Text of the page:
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Frank Thomas Elected to Cooperstown as a ‘Misunderstood’ Star

In many organizations, superstars are handled with kid gloves, but in others top workers can become punching bags, too.

January 10, 2014
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Frank Thomas

Frank Thomas, aka "The Big Hurt," was elected to baseball's Hall of Fame on Jan. 8, 2014. Photo courtesy of Wikimedia Commons.

Sometimes the stars align; other times scrutiny of the stars is misaligned.

On Sept. 30, 1990, I sat in the right-field bleachers at Comiskey Park in Chicago as the White Sox took on the Seattle Mariners in what was the last game played at the old park.

It was a solid season for my team, the surprising White Sox. The Sox had gone from one of the worst teams in baseball in the late ’80s to a contending ballclub seemingly overnight. But by that sunny Sunday in Chicago, the division had already been decided; the powerhouse Oakland A’s were going to the playoffs instead of the White Sox. Still, you could feel bigger and better things were in store for the up-and-coming South Siders.

One of the big reasons for the turnaround was the emergence of a young star first baseman, Frank Thomas. I remember Thomas getting a single in the eighth inning of that game and it being the last hit for a White Sox player in the ballpark (a quick check of Baseball-Reference.com confirmed my recollection). I remember thinking to myself at the time that it felt appropriate that Thomas should get the last hit for the Sox at “Old” Comiskey because it felt like he would help put an end to past futility for a franchise that hadn’t won a World Series since 1917.

And Thomas, or “The Big Hurt” as he was known, didn’t disappoint. By the time he retired in 2008, the two-time MVP joined an elite club of only four players in Major League history with at least a .300 batting average, 500 home runs, 1,500 RBIs and 1,500 walks. So it was no shock to me that Thomas was voted into the Hall of Fame this week on his first year of eligibility along with pitchers Greg Maddux and Tom Glavine.

As a big-name baseball player, it’s not surprising Thomas received his fair share of criticism and scrutiny over his career. One of his managers called Thomas out for not running a shuttle drill in spring training and then for refusing to pinch hit during the season, but it turned out a huge, painful bone spur in his foot was the reason he chose not to participate — not selfishness.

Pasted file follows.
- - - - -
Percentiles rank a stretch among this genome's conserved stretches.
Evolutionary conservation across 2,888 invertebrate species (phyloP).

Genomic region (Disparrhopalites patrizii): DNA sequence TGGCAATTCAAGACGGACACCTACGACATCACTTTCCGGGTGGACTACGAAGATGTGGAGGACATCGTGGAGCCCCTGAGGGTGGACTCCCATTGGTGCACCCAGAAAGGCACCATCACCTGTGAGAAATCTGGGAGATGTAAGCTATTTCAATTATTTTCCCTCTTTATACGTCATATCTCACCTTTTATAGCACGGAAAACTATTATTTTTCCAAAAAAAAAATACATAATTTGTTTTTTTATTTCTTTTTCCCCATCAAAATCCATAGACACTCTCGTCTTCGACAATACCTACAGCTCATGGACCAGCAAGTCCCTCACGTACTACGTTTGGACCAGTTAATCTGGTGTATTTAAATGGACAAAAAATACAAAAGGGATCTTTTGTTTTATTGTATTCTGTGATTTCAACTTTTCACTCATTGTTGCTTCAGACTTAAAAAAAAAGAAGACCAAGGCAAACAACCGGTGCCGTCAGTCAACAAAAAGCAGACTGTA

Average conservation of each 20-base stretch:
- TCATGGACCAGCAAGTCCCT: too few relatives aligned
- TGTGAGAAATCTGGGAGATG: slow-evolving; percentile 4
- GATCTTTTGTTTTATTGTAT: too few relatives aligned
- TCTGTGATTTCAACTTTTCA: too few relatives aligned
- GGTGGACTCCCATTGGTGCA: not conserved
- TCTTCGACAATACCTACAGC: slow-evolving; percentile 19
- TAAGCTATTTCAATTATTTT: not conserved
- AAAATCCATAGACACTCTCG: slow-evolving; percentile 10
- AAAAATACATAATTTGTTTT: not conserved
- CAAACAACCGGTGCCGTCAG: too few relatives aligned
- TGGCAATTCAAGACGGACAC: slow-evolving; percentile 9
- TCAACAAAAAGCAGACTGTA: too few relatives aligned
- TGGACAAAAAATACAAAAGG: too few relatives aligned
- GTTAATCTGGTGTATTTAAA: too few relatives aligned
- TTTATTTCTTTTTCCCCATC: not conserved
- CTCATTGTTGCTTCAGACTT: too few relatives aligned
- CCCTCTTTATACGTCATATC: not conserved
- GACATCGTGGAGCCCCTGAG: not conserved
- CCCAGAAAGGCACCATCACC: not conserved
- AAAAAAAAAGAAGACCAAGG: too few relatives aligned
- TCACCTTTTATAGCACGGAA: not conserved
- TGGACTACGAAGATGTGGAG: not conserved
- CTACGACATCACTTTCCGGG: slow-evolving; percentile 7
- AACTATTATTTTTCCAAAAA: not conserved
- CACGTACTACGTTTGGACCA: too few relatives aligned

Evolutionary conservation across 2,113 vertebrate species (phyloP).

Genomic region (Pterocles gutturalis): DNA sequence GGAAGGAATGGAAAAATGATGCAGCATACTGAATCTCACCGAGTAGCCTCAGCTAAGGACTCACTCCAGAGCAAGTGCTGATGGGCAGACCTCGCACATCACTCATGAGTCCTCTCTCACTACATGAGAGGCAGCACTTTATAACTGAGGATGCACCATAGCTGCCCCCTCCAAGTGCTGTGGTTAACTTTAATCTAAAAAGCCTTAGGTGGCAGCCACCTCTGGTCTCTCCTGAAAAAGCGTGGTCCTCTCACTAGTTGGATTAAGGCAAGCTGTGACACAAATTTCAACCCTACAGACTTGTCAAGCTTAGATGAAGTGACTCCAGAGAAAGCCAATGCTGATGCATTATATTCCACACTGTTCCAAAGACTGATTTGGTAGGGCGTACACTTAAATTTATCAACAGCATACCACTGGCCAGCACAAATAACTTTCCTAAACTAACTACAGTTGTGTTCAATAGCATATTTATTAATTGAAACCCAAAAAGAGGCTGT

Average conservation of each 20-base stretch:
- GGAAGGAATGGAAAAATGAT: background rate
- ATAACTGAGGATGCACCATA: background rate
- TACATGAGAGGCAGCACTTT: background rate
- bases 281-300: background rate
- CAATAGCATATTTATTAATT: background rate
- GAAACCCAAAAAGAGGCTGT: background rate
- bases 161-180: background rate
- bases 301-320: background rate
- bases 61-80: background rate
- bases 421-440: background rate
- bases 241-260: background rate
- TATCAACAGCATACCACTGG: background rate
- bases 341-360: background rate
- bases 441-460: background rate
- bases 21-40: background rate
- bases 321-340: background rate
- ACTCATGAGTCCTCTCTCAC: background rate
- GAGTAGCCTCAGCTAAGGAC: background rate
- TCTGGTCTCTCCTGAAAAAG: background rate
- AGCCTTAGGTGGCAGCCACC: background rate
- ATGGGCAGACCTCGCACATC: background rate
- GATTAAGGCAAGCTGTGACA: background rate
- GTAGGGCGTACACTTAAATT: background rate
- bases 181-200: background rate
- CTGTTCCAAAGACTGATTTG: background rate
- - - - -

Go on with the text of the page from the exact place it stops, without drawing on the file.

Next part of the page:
We often argue for the little guy to get recognized in this blog, but let’s not forget that star players shouldn’t have to face curveballs that others don’t just because they put up big numbers.

Sure Thomas said and did some things over his career that I’m sure he regrets, like a public dispute he had with then-Sox General Manager Kenny Williams. The rhubarb occurred after the Sox decided not to bring Thomas back to the team in 2006 after the Big Hurt’s big hurt caused him to watch the Sox win the 2005 World Series from the sidelines. But as the Chicago Tribune’s Teddy Greenstein said, “Normally when an athlete calls himself ‘misunderstood,’ that’s code for being a jerk. Thomas, legitimately, was misunderstood.”

In many organizations, superstars are handled with kid gloves, but in others top workers can become punching bags, too. Perhaps the scrutiny is justified if the people are just looking to help themselves instead of the team. But what if those stars are really team players who get treated differently just because of petty jealousy or a sense that there’s a sense of entitlement?

We often argue for the little guy to get recognized in this blog, but let’s not forget that star players shouldn’t have to face curveballs that others don’t just because they put up big numbers.

I’m happy for Frank Thomas and to have had the opportunity to follow his career. He was truly a star that didn’t get his proper due at the time, especially in the steroid era, but that’s another story — as is the time in high school when my brother almost accidentally rammed into the Big Hurt’s convertible.

James Tehrani is Workforce’s assistant managing editor. Comment below or email editors@workforce.com. Follow Tehrani on Twitter at @WorkforceJames and like his blog on Facebook at “Whatever Works” blog.

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